This concert by the Berliner Philharmoniker under its chief conductor Sir Simon Rattle could be headlined “magical sounds”. Especially in its first half, the programme brings together music by composers who truly were sorcerers with sound. In the Prelude to Act I of his romantic opera Lohengrin, Richard Wagner in 1848 characterised the rarefied world of medieval Grail knights with iridescent music of a sort never heard before.
Then half a century later, French composers played with new instrumental colours and, in an illusion to contemporary painting, were promptly labelled “impressionists”. Claude Debussy’s Jeux and the second suite from Maurice Ravel’s ballet Daphnis et Chloé are two of the most beautiful examples of French music of that period. Finally, the Hungarian composer György Ligeti, who made his international breakthrough in 1961 with the orchestral work atmosphères, occupies a special position in the second half of the 20th century as an avant-gardist whose incredible aural imagination even fascinates people who otherwise have an antipathy to New Music.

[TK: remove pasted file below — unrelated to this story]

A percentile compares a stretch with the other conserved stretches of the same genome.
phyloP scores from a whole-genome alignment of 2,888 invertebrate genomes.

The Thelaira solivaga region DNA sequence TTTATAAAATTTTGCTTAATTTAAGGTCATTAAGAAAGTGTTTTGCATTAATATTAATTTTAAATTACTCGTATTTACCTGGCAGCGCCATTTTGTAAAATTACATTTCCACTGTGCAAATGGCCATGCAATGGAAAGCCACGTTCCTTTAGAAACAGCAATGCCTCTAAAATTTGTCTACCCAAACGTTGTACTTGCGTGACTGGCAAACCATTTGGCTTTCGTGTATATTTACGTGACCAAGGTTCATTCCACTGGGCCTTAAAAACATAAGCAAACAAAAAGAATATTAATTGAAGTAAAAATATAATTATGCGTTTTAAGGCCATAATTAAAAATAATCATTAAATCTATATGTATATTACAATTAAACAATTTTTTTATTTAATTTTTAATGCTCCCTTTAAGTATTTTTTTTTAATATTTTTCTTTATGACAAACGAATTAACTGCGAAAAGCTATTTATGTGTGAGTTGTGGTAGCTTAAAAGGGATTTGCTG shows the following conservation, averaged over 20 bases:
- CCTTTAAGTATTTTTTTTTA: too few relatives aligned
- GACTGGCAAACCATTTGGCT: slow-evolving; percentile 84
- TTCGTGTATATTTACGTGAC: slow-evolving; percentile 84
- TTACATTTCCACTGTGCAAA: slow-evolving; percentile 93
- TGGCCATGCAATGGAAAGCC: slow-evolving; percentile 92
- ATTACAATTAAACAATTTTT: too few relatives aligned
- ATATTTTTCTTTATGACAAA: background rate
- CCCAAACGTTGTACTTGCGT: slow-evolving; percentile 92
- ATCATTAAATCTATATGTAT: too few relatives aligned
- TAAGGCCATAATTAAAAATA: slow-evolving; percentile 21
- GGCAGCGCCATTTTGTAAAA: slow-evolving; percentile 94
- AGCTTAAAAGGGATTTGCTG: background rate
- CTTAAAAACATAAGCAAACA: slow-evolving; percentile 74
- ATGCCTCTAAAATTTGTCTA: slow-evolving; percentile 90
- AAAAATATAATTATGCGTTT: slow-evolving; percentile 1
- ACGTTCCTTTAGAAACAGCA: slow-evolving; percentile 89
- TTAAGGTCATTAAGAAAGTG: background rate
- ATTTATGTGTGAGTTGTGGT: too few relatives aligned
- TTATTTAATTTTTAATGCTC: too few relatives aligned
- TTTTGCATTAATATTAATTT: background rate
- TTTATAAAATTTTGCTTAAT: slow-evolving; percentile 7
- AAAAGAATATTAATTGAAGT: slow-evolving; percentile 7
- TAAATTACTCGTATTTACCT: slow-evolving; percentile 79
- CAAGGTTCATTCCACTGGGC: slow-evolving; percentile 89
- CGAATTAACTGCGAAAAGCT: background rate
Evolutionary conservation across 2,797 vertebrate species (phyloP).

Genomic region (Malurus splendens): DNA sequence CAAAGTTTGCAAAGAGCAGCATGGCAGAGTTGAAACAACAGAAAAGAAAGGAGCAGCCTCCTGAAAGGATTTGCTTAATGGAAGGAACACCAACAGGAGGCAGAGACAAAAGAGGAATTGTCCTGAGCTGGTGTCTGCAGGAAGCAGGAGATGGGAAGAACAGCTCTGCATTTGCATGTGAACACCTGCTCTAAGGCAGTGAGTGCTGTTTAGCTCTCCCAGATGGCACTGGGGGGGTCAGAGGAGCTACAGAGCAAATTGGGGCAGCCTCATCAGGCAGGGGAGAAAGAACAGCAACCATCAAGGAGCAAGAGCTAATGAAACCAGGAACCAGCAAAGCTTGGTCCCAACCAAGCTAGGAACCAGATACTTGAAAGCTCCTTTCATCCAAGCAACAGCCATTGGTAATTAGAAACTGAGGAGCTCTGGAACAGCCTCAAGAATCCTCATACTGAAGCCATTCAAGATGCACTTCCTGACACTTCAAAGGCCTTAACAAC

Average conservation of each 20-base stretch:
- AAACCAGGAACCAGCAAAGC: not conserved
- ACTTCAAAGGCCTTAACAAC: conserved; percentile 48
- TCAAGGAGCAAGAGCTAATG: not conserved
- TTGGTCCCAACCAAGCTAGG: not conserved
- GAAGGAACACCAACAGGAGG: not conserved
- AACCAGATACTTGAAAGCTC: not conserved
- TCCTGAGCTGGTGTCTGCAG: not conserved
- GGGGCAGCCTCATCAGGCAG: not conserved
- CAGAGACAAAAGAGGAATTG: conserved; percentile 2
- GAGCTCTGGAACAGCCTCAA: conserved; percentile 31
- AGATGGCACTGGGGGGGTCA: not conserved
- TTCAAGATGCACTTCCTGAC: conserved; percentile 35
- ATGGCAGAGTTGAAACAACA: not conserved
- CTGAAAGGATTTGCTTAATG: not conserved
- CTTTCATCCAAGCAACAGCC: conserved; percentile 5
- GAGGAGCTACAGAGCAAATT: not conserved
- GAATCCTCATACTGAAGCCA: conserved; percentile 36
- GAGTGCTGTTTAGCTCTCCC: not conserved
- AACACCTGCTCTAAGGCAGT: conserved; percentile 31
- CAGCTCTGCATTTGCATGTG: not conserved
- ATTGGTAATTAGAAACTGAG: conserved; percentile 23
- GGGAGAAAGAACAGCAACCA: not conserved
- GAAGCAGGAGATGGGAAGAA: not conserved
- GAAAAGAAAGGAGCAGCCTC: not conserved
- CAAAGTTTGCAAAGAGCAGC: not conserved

After so much musical magic, Robert Schumann’s Third Symphony would seem to be at a disadvantage – after all, its creator was often cited for struggling with orchestration. But this prejudice has long since been dispelled, thanks not least to historically informed performance practice. And so there will also be new colours to discover in Schumann’s Rhenish.